Please say hello to our lovely new windows.
They were delivered to us on Wednesday and installed Friday with no issues. I really wish I could have introduced you to the second half of windows six weeks ago when they were initially delivered, but that didn’t work out! You can read the window drama here.
We no longer have plastic wrap and duct tape windows! Wahoo!!!!
If you follow me on Instagram, you probably saw this photo pop up on Friday afternoon. I was a little excited about it…
You guys, I had nightmares all week that they were going to be wrong again! It was a huge relief seeing them up and in place.
In case anyone did notice, these windows are a little different from the ones on the front of the house. On the front corner of the house, we decided to go with a simulated divided light grid. That means, there is a grid on the exterior (wood clad in aluminum) and a wood grid on the interior. To me, this style of window helps contribute to the architectural integrity of an older home (which is important to me, but not everyone). It also cost more than double when compared to a standard vinyl window. Can you say ouch?!?! With that said, we decided to only use that type of window on the front corner of the house. On the back corner, we decided to save some
a few several dollars and only have a wood grill on the interior. From the outside the grid looks like it is between the glass.
That picture can probably explain it better than I can! When you are inside, you can’t really tell a difference. Well, I guess now you can because I told you, but you get the idea. 🙂
Anywho, having our windows installed Friday gave us the ability to finish all of the batten insulation downstairs and begin blowing in cellulose insulation behind the still existing exterior walls this weekend. We started Friday afternoon with finishing with batten insulation. With only two small exterior walls, it only took us a few minutes to wrap that up.
We then spent a romantic evening at Lowe’s picking up cellulose insulation and blower. Instagram peeps might have seen this photo pop up.
Do we know how to party or what? The guy helping us load everything into the truck had very little faith it would all fit, but we showed him! Ha. I did have to carry the last bag in my lap. While the Lowe’s guy was not hopeful about fitting everything into the truck, he did give us some pretty good advice. For one, he noted that the blower for the insulation is very HEAVY. Two, he suggested trying to leave the machine in the back of the truck (again, very heavy) and just run the hose into the house.
We were a little skeptical at first, but we decided to pull the hose out anyway and measure. Low and behold, it worked! Can I get a hurray-Brittney-did-not-have-to-try-to-pick-that-beast-up??
As far as blow-in insulation, we had two walls downstairs and two upstairs that we needed it for. We will be using this type of insulation for the attic, but that is for another day…when we have ceilings upstairs.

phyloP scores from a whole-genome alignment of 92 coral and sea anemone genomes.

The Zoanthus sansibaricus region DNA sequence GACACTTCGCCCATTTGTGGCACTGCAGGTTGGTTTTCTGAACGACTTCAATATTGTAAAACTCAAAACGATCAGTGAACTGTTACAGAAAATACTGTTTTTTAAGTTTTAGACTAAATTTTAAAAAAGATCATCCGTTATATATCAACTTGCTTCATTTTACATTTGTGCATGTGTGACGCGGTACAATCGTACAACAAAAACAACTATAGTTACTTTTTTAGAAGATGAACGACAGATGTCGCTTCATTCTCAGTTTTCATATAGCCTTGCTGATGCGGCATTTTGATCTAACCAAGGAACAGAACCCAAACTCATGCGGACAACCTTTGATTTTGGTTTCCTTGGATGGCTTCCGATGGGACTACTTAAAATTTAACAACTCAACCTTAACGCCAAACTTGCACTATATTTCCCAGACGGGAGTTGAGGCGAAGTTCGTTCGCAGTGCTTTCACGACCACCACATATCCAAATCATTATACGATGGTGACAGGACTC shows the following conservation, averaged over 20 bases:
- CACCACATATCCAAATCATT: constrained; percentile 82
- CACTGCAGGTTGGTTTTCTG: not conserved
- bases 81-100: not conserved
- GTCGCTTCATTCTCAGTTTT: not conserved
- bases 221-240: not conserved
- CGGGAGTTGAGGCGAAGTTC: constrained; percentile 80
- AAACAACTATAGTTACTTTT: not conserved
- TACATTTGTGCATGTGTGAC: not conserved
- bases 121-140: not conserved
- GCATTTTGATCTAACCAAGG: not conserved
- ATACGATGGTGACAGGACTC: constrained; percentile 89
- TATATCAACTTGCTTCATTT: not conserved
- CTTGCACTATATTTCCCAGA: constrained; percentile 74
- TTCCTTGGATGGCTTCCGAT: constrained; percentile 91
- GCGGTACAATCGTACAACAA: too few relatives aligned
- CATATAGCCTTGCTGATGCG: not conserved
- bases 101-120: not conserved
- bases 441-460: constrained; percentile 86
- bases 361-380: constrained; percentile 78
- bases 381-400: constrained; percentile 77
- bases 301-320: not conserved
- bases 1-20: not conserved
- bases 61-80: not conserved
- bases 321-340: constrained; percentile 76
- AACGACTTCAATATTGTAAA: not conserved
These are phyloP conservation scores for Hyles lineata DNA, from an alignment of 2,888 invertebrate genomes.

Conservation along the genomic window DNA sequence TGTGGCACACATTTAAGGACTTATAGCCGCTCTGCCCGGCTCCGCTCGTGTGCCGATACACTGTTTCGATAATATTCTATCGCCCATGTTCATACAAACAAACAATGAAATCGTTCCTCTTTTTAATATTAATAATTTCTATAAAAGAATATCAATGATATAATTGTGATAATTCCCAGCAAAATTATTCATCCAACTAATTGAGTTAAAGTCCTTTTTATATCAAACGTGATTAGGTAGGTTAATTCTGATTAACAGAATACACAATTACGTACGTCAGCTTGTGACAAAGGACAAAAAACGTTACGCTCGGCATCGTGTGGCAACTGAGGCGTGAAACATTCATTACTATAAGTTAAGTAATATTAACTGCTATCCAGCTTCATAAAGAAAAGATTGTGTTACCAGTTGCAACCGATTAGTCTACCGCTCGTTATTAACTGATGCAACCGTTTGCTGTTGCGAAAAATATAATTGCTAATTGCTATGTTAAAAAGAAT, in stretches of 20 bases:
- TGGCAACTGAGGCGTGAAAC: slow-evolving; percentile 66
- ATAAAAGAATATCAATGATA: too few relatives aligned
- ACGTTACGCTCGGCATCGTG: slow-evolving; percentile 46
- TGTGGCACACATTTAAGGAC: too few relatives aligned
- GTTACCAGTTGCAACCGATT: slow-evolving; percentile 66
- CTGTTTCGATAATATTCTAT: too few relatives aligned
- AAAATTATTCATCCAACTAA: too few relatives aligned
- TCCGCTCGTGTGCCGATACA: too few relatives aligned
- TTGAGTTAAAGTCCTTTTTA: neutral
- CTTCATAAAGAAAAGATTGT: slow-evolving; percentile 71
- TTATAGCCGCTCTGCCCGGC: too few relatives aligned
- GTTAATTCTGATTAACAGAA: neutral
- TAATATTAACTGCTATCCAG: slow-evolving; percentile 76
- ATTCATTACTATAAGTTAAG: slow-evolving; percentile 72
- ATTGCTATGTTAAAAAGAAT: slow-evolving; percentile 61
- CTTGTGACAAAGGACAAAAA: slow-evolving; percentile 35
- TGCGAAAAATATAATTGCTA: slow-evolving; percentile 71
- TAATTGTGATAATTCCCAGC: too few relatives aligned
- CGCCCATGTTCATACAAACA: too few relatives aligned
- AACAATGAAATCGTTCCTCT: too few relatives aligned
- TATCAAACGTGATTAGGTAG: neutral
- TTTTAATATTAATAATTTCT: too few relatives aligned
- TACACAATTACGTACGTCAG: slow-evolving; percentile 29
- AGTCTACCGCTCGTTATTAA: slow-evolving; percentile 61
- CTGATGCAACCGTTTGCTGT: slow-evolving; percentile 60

You may remember that two of the walls in the living room still have their original tongue and grove planks.
Those were the two largest walls we needed to get done. You can see in the picture above that the majority of the bead board along the bottom portion of the wall has been removed. This allowed us to blow the insulation up the wall. I have no pictures of the actual progress. Ryan stayed on the truck dumping cellulose into the machine and turning it on and off when needed, and I tackled the hose and blowing inside (mind out of the gutter!). There were no extra hands.
I can tell you that by the end of the day, I looked like I had lost a rough battle with a dryer vent and cotton ball. You could literally see insulation coming off of my clothes when I moved. Not pretty!
Overall, it was an easy task, just a little dirty. I simply put the hose behind the wood planks, pushing the hose up the wall as far as I could. When I was ready, I would tell Ryan to turn on the machine. I would slowly pull the hose down, filling up the space as I went (hopefully) until insulation starting spitting out the bottom. Then, I would yell or make crazy hand signals to Ryan until he turned it off. Repeat. Repeat. Repeat. Because our walls in the living room are made of wood planks, you can see some of the insulation poking through.
Hopefully that means we filled the walls up pretty well!! For the upstairs walls, we basically had the same situation. There were a few walls were we had left up the original bead board and wood work. Thankfully, we were still able to keep the machine in the truck. We just ran the hose through the second floor window. Classy, right?
I am not going to lie, we received several strange looks Saturday morning during this whole process. I think I even saw a couple of cars slow down, almost like they were trying to figure out what the heck we were doing. Maybe they were just admiring the new front porch that isn’t completely done? Or the large pile of rotten wood? Or the toilet in the corner? So many possibilities!
My only complaint about this process is the mess it made…
We have a few little things to take car of before our inspector comes back. Hopefully she will give us the a-okay and we can order dry wall. Yep. You ready that right. DRY WALL. You know, that stuff that real houses have? Like walls and stuff?! Crazy town! Can’t wait 🙂
Hope you have a good week! Thanks for reading. Peace.